The pros and cons of a multipolar system ....................................................................................... 22
 
3.
 
Implications in the short and medium term .................................................................................... 27
 
3.1.
 
Floating exchange rates and capital flows ...................................................................................... 27
 
3.2.
 
Capital inflows and exchange rate adjustment ............................................................................... 29
 
3.3.
 
Capital outflows and emergency funding ........................................................................................ 33
 
3.4.
 
The transition ....................................................................................................................................... 38
 
Conclusion ........................................................................................................................................................ 39
 
References ....................................................................................................................................................... 41
 
 
3
W
HAT INTERNATIONAL MONETARY SYSTEM FOR A FAST
-
CHANGING WORLD ECONOMY 
?N
ON
-
TECHNICAL SUMMARY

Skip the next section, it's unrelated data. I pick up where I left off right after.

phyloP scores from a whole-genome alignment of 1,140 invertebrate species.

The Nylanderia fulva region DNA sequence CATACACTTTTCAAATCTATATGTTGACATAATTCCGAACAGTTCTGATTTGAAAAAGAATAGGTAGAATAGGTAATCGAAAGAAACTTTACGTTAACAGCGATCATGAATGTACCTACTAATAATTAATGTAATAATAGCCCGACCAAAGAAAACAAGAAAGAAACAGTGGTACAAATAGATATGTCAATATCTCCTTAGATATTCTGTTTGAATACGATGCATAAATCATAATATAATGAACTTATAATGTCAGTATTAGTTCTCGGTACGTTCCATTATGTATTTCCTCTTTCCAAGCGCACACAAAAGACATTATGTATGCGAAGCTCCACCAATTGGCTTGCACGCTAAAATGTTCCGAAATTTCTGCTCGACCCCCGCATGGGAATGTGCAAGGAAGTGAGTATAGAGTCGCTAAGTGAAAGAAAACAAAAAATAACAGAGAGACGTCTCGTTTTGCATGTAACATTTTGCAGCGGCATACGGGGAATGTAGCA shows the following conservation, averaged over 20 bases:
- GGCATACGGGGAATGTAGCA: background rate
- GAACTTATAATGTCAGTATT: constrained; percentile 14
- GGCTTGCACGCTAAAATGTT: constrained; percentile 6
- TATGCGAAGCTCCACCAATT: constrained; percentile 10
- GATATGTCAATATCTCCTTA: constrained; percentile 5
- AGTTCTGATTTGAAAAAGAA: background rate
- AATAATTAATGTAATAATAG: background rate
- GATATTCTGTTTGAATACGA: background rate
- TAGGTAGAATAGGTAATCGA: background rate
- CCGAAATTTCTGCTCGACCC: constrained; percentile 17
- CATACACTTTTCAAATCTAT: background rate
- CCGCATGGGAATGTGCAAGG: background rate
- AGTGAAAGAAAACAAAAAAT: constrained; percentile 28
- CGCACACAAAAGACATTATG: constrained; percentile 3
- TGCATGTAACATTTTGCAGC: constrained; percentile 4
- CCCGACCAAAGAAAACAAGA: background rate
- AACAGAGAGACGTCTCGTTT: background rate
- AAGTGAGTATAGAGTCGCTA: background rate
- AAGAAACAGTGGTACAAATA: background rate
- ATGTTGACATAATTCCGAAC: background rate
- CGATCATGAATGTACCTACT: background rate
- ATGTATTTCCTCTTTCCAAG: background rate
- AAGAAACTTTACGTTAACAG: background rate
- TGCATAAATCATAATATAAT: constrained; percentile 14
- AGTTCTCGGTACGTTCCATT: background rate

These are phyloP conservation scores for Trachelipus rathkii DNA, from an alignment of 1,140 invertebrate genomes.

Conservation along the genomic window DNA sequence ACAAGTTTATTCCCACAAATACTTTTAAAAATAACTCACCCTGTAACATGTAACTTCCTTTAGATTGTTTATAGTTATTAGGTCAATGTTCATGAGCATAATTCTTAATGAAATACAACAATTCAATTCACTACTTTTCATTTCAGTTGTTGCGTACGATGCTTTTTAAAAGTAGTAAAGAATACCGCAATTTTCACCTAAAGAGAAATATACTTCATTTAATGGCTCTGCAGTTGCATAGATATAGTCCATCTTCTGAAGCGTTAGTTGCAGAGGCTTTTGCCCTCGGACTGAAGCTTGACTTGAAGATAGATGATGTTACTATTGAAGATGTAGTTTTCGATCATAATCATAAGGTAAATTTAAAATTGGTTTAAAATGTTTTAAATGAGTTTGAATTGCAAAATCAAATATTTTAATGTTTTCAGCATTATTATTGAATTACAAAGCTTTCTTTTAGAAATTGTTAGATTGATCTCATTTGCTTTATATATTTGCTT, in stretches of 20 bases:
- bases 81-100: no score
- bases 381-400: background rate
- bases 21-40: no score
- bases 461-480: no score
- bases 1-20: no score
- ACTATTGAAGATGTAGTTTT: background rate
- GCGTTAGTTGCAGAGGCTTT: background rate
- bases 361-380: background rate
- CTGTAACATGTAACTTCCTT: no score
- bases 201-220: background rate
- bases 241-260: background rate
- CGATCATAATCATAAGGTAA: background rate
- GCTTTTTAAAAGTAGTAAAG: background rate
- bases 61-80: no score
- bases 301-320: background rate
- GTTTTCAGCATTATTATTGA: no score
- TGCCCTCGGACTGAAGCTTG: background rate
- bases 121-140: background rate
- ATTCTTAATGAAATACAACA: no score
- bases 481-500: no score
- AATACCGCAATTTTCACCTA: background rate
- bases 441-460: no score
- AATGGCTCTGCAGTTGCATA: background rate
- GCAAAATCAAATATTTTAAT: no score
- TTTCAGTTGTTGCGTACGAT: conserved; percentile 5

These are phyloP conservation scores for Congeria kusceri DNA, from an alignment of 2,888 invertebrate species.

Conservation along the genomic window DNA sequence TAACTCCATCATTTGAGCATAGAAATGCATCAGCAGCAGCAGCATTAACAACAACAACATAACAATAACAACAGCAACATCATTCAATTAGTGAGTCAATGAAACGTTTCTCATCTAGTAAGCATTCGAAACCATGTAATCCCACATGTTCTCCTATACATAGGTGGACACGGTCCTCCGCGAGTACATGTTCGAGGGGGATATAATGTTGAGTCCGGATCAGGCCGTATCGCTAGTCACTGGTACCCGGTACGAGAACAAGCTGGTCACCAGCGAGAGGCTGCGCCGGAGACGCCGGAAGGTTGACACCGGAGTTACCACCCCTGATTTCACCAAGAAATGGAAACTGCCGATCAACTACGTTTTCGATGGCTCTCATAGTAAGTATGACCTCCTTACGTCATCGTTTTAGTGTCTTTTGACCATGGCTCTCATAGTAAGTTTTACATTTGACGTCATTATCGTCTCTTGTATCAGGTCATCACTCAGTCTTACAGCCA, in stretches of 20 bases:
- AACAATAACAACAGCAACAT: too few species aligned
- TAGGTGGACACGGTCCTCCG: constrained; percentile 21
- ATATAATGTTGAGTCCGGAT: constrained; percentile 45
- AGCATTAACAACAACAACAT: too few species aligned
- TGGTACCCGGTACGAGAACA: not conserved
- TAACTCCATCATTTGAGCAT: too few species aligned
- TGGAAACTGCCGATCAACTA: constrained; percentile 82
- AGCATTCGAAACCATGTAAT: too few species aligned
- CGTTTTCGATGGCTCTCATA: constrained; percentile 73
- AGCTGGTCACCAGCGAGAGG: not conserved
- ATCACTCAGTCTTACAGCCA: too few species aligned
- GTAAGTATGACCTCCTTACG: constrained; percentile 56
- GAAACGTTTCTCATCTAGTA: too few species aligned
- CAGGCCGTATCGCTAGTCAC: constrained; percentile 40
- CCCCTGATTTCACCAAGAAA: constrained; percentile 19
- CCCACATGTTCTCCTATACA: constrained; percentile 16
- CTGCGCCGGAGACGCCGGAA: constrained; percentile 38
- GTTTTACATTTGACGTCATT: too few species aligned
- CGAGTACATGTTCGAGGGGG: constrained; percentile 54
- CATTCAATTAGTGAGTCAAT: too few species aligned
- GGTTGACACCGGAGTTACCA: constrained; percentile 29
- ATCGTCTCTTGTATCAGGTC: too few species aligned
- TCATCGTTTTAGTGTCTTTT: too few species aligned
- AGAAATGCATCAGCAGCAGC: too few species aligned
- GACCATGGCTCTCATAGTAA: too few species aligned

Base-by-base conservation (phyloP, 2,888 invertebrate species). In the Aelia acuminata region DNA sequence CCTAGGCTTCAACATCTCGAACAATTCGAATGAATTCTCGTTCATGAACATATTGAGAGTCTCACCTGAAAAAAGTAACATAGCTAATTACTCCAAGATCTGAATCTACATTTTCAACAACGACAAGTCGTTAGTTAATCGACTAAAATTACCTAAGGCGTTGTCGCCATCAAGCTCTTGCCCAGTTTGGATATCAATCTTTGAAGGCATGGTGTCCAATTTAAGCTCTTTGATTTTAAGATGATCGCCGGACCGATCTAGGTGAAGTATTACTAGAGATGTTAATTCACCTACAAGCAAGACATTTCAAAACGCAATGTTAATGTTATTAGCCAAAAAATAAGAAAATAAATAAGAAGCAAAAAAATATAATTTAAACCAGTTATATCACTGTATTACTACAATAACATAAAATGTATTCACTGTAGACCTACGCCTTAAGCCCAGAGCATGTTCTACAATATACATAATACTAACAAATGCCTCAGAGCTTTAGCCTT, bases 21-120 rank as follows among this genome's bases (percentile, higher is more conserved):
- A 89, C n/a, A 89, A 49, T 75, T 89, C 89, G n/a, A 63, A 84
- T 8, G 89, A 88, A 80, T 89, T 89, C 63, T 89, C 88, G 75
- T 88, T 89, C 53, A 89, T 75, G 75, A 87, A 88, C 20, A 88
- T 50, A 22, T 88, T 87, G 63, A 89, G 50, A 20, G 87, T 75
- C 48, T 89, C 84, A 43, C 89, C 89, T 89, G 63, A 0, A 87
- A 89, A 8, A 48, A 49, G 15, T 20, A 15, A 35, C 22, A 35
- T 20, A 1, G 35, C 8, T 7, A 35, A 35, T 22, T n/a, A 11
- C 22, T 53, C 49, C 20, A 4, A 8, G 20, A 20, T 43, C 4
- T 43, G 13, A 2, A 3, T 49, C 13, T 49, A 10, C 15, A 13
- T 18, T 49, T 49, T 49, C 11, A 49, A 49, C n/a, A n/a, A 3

After two decades out of the spotlight, the reform of the international monetary system is once againon the international policy agenda. Looking beyond the system’s possible responsibilities in thecrisis, exchange-rate disagreements, unprecedented reserve accumulation and the difficulties incoping with volatile capital flows in certain countries can all explain this renewed interest ininternational discussions.The current international monetary regime is a hybrid on that involves asymmetries between thecountries in a floating exchange rate regime and the countries whose currency is pegged to the USdollar and, as well as between the US, whose currency retains dominant status, and the otherparticipating countries. Its shortcomings are often pointed out, but it has worked remarkably wellduring the global crisis of 2008-2009.Though the renminbi is not yet convertible, the international monetary regime has already started tomove towards a 'multipolar' system, with the dollar, the Chinese currency and the euro as its keylikely pillars. This shift corresponds to the long-term evolution of the balance of economic weight inthe world economy. Such an evolution may mitigate some flaws of the present (non-) system, suchas the rigidity of key exchange rates, the asymmetry of balance-of-payments adjustments or whatremains of the Triffin dilemma. However it may exacerbate other problems, such as short-runexchange rate volatility or the scope for ‘currency wars’, while leaving key questions unresolved,such as the response to capital flows global liquidity provision. Hence, in itself, a multipolar regimecan be both the best and the worst of all regimes. Which of these alternatives will materialisedepends on the degree of cooperation within a multilateral framework.The international community should already start preparing for the evolution of the internationalmonetary system, by creating a favourable environment for the flexibility of exchange rates (whilststill allowing for regional agreements) and the harmonious internationalisation of the renminbi and,possibly, the euro. To this end, it would be necessary to extend the IMF’s mandate to includesurveillance of the financial account, to agree on a “code of conduct” to guide the use of capitalcontrol instruments, to strengthen liquidity-supplying facilities for use in times of crisis, and to put inplace genuine coordination between the key central banks for managing global liquidity.